Crime was common, similar, and lumped within a certain social stratum. Burgeoning caseload entailed quick replacement of jury trials by the system of arrangements: in the middle of the century about half of the felony indictments ended up by guilty pleas, and by the 1900 this figure had risen to ninety per cent. Today, at least statistically, criminal justice in the United States is not a legal battle of opposing lawyers, but a bargain.

It is difficult not to see an analogy between the Unites States of the 19th century, and the today's Russia: colossal disparity in wealth, ineffective and corrupted bureaucracy, uncontrolled inflow of unqualified labourers, and rapid marginalisation of the poor. Change of economical formation is always followed by the growth of crime. Still, the duration and momentum of the criminal swell is chilling. 'We were happy to see changes in 1980s,' Dmitry, an entrepreneur says, 'but we were shocked by the crime that emerged.'

The state suddenly stopped being paternalistic, and now it looks in bewilderment at citizens who appear to have got used to misbehaving, and have no intention of being good again.


Economical justice

The interest of prosecutors in the system of bargains is clear: they can concentrate fewer resources on a smaller amount of cases. But why do the accused give up their right to compel the state to prove the case? The answer is the gap between the possible outcome in the event of a guilty plea and a sentence delivered as a result of a trial.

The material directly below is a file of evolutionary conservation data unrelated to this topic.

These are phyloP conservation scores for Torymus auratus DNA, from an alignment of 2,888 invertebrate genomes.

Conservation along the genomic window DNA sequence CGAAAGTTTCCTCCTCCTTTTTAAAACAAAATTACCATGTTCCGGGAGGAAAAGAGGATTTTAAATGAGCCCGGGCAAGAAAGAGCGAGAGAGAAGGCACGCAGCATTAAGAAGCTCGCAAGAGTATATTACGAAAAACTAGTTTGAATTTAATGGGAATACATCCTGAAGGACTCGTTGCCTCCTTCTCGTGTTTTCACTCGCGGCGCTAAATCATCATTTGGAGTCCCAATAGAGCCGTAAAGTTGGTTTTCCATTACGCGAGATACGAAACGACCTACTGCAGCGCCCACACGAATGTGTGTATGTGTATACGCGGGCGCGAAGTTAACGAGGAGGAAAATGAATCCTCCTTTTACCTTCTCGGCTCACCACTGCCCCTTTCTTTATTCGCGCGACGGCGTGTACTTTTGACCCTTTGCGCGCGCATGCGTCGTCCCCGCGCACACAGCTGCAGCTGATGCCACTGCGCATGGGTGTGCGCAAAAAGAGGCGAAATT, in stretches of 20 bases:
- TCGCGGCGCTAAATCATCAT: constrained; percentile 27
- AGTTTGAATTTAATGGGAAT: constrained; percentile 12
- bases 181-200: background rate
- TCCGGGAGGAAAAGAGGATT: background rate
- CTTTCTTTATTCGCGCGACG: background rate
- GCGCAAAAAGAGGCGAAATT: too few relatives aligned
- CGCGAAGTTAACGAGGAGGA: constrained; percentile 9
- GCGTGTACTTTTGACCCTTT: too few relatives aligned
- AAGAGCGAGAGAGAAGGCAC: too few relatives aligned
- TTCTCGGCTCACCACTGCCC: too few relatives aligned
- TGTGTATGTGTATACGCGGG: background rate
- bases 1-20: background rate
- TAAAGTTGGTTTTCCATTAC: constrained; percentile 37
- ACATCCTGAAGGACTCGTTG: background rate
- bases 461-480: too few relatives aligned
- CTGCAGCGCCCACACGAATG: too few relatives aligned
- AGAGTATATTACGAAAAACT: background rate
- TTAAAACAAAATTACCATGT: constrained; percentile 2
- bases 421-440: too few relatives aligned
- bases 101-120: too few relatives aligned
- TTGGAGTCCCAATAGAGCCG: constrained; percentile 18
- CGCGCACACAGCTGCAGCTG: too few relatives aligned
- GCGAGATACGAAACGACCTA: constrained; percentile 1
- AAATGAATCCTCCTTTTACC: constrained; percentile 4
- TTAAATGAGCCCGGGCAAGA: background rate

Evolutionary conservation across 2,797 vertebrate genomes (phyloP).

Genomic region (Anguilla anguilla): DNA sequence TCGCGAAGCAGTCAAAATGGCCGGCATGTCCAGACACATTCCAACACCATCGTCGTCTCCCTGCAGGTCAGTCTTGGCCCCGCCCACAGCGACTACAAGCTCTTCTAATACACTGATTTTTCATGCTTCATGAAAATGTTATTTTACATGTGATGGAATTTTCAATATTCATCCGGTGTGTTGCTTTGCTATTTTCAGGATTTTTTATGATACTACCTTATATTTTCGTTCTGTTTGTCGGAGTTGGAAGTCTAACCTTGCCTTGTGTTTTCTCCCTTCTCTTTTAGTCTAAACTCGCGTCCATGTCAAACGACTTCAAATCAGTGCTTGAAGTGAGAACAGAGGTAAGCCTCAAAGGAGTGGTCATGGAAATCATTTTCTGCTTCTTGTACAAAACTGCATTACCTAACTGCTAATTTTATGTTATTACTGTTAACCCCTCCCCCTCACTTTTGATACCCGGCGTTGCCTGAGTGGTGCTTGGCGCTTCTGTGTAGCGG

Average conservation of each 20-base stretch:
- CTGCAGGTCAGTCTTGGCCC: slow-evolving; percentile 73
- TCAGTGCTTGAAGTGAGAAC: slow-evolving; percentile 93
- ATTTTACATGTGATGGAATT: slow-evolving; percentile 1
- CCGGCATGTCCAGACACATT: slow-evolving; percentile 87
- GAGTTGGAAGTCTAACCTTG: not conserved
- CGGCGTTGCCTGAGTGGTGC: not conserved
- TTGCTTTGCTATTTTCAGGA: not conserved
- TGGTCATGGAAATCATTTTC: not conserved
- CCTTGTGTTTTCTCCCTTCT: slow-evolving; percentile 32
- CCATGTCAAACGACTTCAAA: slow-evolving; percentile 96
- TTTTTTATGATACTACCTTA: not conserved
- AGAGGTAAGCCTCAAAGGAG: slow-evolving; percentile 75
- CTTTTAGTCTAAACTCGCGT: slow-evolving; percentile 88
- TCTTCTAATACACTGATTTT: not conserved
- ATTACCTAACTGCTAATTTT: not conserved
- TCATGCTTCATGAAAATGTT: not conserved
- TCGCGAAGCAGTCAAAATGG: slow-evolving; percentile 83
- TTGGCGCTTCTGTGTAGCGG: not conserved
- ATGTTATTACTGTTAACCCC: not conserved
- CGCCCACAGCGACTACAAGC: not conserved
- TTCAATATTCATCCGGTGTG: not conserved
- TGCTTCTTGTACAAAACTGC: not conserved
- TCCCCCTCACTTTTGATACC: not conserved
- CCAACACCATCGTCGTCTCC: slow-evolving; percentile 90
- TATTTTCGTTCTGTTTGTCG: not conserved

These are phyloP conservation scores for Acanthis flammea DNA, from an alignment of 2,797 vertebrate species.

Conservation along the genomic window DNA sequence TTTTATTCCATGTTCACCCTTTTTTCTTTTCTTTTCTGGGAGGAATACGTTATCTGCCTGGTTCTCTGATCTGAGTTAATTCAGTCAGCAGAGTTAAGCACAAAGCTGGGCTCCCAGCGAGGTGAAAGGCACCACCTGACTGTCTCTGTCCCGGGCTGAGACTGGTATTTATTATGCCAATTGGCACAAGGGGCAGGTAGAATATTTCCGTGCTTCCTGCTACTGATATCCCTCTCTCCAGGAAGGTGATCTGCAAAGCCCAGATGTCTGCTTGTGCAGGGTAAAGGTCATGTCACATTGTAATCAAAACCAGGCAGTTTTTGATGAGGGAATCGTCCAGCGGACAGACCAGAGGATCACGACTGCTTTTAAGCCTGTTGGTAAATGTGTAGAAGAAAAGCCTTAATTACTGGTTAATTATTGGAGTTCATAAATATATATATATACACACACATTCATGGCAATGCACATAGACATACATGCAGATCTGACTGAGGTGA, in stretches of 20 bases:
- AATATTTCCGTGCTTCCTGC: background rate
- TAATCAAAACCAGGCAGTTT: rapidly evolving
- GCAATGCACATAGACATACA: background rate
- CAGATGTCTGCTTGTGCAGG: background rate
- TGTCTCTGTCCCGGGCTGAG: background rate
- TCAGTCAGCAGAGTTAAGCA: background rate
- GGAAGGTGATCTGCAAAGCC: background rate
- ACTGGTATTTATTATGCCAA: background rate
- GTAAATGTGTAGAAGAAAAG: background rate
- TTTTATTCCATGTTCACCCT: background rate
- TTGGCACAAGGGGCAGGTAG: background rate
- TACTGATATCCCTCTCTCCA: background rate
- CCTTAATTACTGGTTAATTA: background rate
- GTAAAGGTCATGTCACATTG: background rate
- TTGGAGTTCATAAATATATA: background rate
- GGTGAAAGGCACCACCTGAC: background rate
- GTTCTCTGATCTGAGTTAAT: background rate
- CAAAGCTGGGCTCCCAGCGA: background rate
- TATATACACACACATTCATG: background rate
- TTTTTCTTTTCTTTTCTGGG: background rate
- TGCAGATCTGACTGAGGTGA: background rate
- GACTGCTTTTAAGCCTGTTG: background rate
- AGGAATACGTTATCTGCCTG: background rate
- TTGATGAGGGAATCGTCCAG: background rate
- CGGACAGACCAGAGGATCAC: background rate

Paul Lewis Hayes, for example, was arrested for an attempt to pass a forged cheque of $88.30, an offence punishable by a prison sentence of two to ten years. Prosecutors told Hayes that he would get five years if he pleaded guilty. They also made it clear that if he chose to go to trial the state would seek a new indictment from a grand jury under Kentucky's 'Habitual Criminal Act', which carried a mandatory sentence of life in prison. Despite the enormous pressure exerted upon him Hayes, who already had two felony convictions, refused to accept a five year sentence for an $88-crime. As a habitual offender he was sentenced to life imprisonment and has been in jail ever since.

Hayes argued all the way to the Supreme Court that his sentence was effectively a punishment for his refusal to 'save the court the inconvenience and necessity of a trial'. In 1978 the Court ruled that since Hayes was free to accept or decline the state's offer, and knew the potential consequences of each option, there was no coercion.

John Langbein, a professor of law at Yale, explains: 'If you let me, the prosecutor, increase the sentencing disparity enough, I can get anyone to concede guilt to almost anything. Suppose,' he says, 'I've got 20 bishops ready to testify that I didn't overstay the parking meter. But the choice is plead guilty, pay a fine or face a possible death sentence. What do you think? I plead guilty.'